Fundamentally, people don't give a damn about gays, transexuals, feminism - or more strictly, not so much of damn they'll vote over it. They care that they have a job, can buy a house and support themselves and their family, have healthcare, are safe walking the streets. This is where the West is failing. Take France: it elects the right (Sarkozy) and it elects the left (Hollande), and nothing changes. If the mainstream left and right cannot sort these problems out, they'll start listening to the extremes. All across Europe, the far right has risen primarily through public unhappiness with the big issues of their country, not being told off for being homophobic.

Agema:

In what way? Socially, in ways, yes. Economically, it's been deregulation, decreased welfare and social services.

Well yes, i did say: "At least on social issues. Economics wise it's a bit more difficult to say but european nations were already quite the centrists and still are. "

No, I think it's more the other way around. In the UK, many studies have demonstrated that increases in anti-EU sentiment overwhelmingly grew in areas hit hardest by austerity brought in by the Tories in 2010. In Italy, there's persistent frustration with corruption, inefficiency, economic stagnation. Italy and Belgium, both with a regional separatist element (Northern League in Italy and the Flanders/Wallonia divide) represent frustration with richer areas of the country who feel they are propping up poor, and not so similarly, the gilets jaunes in France overwhelmingly represent rural citizens who feel "left behind" as growth centres around the cities. Immigration is an issue, but would be a tolerable one were it not for a persistent sense of stagnation and unfair distribution of national wealth and growth. Where are these anti-immigrant voters, after all? Mostly, in places where there are very few immigrants. Immigrants move to places they can get jobs (mostly the cities); the people in places with few immigrants are the economically and socially "left behind" in the current dominant socio-economic paradigm. And that's what really upsets them, as city financiers make their millions and buy up countryside mansions. Fuelling the fire is that the US right is pouring money and resources into Europe so they can fight their ideological war globally - the sums routing across the Atlantic from North America are shocking.

Fundamentally, people don't give a damn about gays, transexuals, feminism - or more strictly, not so much of damn they'll vote over it. They care that they have a job, can buy a house and support themselves and their family, have healthcare, are safe walking the streets. This is where the West is failing. Take France: it elects the right (Sarkozy) and it elects the left (Hollande), and nothing changes. If the mainstream left and right cannot sort these problems out, they'll start listening to the extremes. All across Europe, the far right has risen primarily through public unhappiness with the big issues of their country, not being told off for being homophobic.

There is definitely a frustration over the current economic situation. But quite ironically an undeserved one. If you take France it's a country with one of the strongest welfare states and yet it's there people protest every saturday. They aren't so much left behind as being fed unrealistic expectations. Expectations that for young people become even more unrealistic as France has become a stagnant economy due to a mix of its tax burden and powerful unions blocking everything at the mere sign of a reform.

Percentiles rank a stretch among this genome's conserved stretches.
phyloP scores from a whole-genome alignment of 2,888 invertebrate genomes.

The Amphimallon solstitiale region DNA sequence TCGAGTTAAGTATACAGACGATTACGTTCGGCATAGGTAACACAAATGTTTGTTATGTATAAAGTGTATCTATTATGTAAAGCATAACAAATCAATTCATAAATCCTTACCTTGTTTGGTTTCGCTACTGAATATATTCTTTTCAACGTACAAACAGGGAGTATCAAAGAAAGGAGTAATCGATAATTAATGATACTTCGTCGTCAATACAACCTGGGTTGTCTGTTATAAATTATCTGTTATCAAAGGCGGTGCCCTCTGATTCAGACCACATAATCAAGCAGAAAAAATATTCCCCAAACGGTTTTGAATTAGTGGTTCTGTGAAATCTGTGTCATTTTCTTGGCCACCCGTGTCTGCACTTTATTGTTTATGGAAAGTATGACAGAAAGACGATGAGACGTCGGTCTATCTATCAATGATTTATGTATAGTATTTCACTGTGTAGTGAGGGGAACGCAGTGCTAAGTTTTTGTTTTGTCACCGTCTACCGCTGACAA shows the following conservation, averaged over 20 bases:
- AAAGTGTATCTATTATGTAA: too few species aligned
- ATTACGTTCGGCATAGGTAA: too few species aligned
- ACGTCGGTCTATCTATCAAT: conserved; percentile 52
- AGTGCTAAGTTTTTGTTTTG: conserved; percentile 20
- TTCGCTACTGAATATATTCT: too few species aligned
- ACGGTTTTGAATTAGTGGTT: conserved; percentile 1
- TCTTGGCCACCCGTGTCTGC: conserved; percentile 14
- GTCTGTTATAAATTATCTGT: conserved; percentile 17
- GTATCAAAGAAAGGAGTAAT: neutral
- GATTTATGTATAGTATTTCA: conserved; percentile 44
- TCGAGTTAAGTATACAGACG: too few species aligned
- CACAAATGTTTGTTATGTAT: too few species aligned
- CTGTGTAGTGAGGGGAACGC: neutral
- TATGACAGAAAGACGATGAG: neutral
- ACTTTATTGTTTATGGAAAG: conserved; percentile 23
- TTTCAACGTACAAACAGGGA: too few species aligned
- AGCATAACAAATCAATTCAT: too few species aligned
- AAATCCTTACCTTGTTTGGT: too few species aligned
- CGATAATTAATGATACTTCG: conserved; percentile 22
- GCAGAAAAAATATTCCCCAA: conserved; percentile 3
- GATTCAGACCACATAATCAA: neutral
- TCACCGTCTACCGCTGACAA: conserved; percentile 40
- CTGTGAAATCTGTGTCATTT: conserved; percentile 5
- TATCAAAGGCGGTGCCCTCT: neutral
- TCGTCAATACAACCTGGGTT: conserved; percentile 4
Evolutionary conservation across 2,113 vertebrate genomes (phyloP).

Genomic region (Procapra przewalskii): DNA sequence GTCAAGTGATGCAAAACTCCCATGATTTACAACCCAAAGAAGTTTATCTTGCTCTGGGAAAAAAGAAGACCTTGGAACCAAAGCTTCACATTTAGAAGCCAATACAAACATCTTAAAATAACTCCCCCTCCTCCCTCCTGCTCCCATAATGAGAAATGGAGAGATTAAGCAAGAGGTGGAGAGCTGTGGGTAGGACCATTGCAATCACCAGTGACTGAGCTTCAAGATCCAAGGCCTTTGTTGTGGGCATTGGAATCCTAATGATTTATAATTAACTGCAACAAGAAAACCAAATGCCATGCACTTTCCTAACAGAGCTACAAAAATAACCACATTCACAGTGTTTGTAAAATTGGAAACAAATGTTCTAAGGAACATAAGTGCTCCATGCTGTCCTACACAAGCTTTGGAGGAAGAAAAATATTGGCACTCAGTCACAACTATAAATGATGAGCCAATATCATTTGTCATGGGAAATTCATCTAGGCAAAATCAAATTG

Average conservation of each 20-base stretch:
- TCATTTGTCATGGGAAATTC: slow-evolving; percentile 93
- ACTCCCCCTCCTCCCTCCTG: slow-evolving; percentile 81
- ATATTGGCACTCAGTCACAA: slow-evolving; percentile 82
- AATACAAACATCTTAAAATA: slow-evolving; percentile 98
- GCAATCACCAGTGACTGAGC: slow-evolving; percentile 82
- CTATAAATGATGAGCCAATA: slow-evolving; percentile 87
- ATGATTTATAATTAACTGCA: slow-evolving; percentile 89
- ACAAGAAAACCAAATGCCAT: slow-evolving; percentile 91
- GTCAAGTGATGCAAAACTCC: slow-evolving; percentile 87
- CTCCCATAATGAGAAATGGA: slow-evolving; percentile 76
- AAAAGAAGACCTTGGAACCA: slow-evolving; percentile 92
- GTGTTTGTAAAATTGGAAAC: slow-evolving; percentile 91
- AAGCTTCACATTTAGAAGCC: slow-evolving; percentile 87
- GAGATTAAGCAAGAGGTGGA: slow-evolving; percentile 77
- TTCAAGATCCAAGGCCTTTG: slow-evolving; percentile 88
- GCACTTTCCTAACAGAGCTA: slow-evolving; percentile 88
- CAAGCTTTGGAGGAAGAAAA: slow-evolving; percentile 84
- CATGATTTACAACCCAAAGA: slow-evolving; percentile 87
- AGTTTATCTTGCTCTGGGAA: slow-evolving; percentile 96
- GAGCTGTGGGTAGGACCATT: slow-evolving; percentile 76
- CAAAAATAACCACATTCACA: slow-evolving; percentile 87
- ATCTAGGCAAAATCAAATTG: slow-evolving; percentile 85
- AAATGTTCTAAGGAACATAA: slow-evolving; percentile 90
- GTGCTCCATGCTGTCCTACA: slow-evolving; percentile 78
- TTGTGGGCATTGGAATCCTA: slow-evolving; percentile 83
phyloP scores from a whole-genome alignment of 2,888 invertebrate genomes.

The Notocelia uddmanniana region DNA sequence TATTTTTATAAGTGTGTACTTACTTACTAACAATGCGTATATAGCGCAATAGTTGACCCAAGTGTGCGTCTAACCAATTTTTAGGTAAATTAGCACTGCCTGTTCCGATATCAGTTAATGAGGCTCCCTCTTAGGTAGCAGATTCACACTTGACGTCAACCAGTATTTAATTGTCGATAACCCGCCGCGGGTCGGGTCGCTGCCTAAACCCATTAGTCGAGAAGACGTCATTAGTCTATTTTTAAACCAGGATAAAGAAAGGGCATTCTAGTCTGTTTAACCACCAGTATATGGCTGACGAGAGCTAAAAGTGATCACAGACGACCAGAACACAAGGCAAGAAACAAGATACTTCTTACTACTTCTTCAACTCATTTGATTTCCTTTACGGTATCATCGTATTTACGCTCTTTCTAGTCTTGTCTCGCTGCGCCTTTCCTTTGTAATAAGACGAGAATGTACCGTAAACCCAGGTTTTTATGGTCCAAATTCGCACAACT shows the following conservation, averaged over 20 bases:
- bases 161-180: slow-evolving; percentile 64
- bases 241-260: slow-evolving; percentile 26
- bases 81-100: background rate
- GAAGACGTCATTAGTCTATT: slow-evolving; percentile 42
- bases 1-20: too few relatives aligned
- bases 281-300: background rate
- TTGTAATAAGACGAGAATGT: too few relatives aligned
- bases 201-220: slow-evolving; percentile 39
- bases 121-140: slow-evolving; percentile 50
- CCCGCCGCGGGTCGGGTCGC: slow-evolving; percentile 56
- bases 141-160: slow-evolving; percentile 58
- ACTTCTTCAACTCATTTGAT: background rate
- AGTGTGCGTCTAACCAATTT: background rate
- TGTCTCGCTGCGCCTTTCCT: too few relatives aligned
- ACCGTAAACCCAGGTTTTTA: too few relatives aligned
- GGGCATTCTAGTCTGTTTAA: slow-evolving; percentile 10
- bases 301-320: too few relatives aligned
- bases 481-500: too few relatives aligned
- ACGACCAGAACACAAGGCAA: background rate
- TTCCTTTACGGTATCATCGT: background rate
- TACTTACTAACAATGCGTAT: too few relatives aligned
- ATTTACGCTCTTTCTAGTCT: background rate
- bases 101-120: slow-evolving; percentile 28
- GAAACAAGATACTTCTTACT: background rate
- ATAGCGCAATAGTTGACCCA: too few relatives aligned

And you're right those people don't care that much about gay rights, feminism or transexuals. But this is exactly what pushes them into the hands of the likes of Marine Le Pen. They feel left out by the classic left which seems to consider these topics more important than their misery. The same could be said about immigration, a complaint I can regularly see is "Why do we spend so much on immigrants/refugees while many of our own are still living in misery".

This is the failure of left wing advocacy, they managed to push the agenda further to the left for social issues people either don't care about or are against while failing to deliver on the economic side.

generals3:
. If you take France it's a country with one of the strongest welfare states and yet it's there people protest every saturday.

You're getting the causal arrow backwards. The ruling class wants to do away with the welfare state as much as it can, so the people must rise up to protect it. France's culture of protest is WHY they still have one of the strongest remaining welfare states (such as it is). It's not about being 'realistic' or 'economical' or some other such disingenuous garbage, it's purely about politics; distribution of wealth and the fact that the powerful want more.

Palindromemordnilap:

JoJo:
So we've got nearly half a year longer. One of the more interesting results of this is, unless an exit agreement gets passed very quickly, that we'll be taking part in the upcoming May 2019 European elections. Considering that even in the best of times these weren't taken very seriously, expect a clown show. I imagine both the main parties will lose a lot votes to protest candidates on either side. Hell, I don't know who I'll vote for yet. Whoever makes the best statement I suppose, or even a joke candidate, if any decent ones run in my area.

Surprised we got a second extension tbh. Thought the first one might have been the end of the EU's patience. Ah well, I'm glad everyone agrees we need to avoid a hard Brexit

I'm not. It was clear when the first extension was granted that May had no path to a successful approval of a plan, and the EU, as much as it wants to posture in regards to playing hardball with the UK, doesn't want to just have them crash out because (a) their economies are still intertwined and the result may be a continent-wide recession, (b) they don't want any country to create the precedent that leaving is feasible, even if technically allowed, (c) there's likely at least some hope that something (a general election, second referendum, straight-up withdrawal of Article 50) will break the deadlock in London and that this entire mess will be over with a whimper, and (d) the Irish/North Irish land border.